But no, this was Stacey, she would know him anywhere. More battered, aged, and possibly a little slower, and still he was fast enough to drive back Cyrano, over the seat backs, right toward Tesla and Frankenstein, who threw themselves away from the duel, diving between the seats, as Stacey and Cyrano passed above, rapier meeting shillelagh, and shillelagh meeting rapier.
“I just want to be a real boy!” Pinocchio wailed, standing where he had always stood, somehow the aging version that turned into Geppetto had been some kind of illusion. For the whole boy stood there with tears in his eyes.
“Get on the train,” Manda told the little boy.
Pinocchio blinked, and there before him was a small steam locomotive, a train engine pulling three cars, the last car a caboose, the second car a coal car, and the middle car a passenger car with three benches, room enough for two people to sit side-by-side, adding up to six. It was like a child’s ride at a carnival, although the train itself looked very authentic, like a full-size locomotive.
Stacey and Cyrano were now at the back of the theatre, their duel no less extravagant and wild, swiping at each other’s feet, leaping away, diving and tumbling and flipping into the air. It seemed to be a dead-even duel.
“All onboard!” a little man called from the engine of the train, leaning far out, and Seven thought he looked somewhat familiar, but mostly she thought he looked like a hobbit. He winked at her.
Seven and Charlotte climbed into the passenger car and took their seats at the front, and Pinocchio and Manda climbed in behind them.
“Titan!” Manda cried, “climb on board, now!”
Titan, still sitting in his theatre seat, blinked his eyes. He was sitting just a few seats down from Tesla and Frankenstein. He glanced at them, smiling, as they cowered between the theatre seats, watching the duel at the back of the theatre, and then blinking, he cocked his head and looked up at the stage where a neat little steam locomotive puffed up great clouds of steam and smoke. Oddly enough, Seven and Charlotte were already seated in the passenger car, with Manda and Pinocchio just behind them. He turned and for a few moments watched as Stacey and Cyrano dueled, shaking his head.
“I was having such an odd dream,” Titan said, climbing shakily to his feet. “But it was nothing compared to this!”
He staggered up the aisle, stared for a moment at Punchinello doing some weird gyrations against the floor, glanced back once more at the loud duel at the rear of the theatre, where one of the duelists was now apparently shouting out snatches of...poetry? And then Titan leapt neatly onto the stage, and climbed into the passenger car, seating himself behind Pinocchio and Manda.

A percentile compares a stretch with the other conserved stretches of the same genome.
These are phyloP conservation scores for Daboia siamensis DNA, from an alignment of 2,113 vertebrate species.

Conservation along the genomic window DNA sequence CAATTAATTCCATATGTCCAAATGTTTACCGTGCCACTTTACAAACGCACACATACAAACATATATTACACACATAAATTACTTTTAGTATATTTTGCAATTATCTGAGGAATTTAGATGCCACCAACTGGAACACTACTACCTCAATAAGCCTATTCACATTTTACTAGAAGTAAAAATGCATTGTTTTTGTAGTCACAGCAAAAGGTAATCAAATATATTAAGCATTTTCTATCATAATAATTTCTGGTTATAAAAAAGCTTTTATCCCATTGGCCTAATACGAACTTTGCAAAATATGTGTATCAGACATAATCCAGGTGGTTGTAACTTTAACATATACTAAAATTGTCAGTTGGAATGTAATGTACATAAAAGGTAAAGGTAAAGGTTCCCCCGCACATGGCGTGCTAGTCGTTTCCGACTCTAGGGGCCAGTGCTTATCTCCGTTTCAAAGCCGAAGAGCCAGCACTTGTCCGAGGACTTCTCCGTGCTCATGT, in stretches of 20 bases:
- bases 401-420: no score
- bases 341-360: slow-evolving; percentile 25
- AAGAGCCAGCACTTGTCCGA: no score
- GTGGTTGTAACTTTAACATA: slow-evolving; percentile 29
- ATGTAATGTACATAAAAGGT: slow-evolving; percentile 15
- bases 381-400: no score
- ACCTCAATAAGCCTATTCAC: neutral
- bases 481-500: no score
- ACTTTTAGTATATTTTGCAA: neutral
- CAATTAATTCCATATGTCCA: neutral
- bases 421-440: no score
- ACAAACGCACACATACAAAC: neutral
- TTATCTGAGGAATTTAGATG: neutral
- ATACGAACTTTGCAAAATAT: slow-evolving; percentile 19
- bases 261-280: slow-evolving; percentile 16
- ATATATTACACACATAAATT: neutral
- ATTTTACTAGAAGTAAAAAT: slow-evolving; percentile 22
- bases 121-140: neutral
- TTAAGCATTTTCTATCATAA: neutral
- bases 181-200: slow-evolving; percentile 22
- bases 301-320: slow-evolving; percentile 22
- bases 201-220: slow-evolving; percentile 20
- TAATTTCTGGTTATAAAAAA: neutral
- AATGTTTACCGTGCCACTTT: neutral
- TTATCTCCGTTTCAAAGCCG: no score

“Let’s get this show on the road—or tracks,” said Titan, scrubbing his eyes with the backs of his hands.
As the train lifted up into the air and sailed out over the theatre, Seven leaned out to wave to Nikola Tesla, and then noticed that Stacey was gone. He had held off the automaton until they were launched, and now he was gone, and the Cyrano automaton stood staring, watching them, and it seemed he saluted their escape with a spiraling slash of his weapon. Seven was certain she had seen him smile around that absurdly huge nose, and then they were entering a tunnel—it was a construct, something created on the fly, probably by the lunatic running the train—and they were climbing, which was odd, because trains did not generally climb up steep hills, unless they were more roller coaster than train.
Pinocchio lifted his hands above his head and shouted: “Weeeeeeeeeeee!” as the train rocketed into a loop-de-loop, spiraling end over end and climbing, and Seven’s belly dropped down into her ankles.
“Hold out your hand,” Manda shouted to Seven as the train leveled out for a few moments, and when Seven complied, the little girl slapped something wet across her hand.
Seven looked at the thing across her hand, and she shrieked. It was horrible. When the little girl had stolen this trophy, Seven couldn’t begin to guess, but as she threw the thing—a thin rectangle of face over the side of the train—she vomited into her own lap.
“Are we all having loads of fun?” Mr. Dodgson called, as the train picked up speed and shot forward like a rocket.
© Copyright 2016 Douglas Christian Larsen. Vestigial Surreality. All Rights Reserved by the Author, Douglas Christian Larsen. No part of this serial fiction may be reproduced (except in the case of brief quotations embodied in critical articles or reviews) or transmitted by any means without the written permission of the publisher, Wolftales UNlimited, but please feel free to share the story with anyone, only not for sale or resale. This work is a work of fiction. People, places, events, and situations are the product of the author’s imagination. Any resemblance to actual persons, living or dead, or historical events, is purely coincidental (wink, wink).
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ancestor simulation, digital ark, salvation of humanity,
vestigial surreality, manda project, rocket to saturn,
the singularity, the butterfly effect, simulated reality, matrix,
virtual reality, otherland, the matrix, 1q84, haruki murakami,
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scifi, mmorpg, online video game world,
end times, apocalypse, armageddon,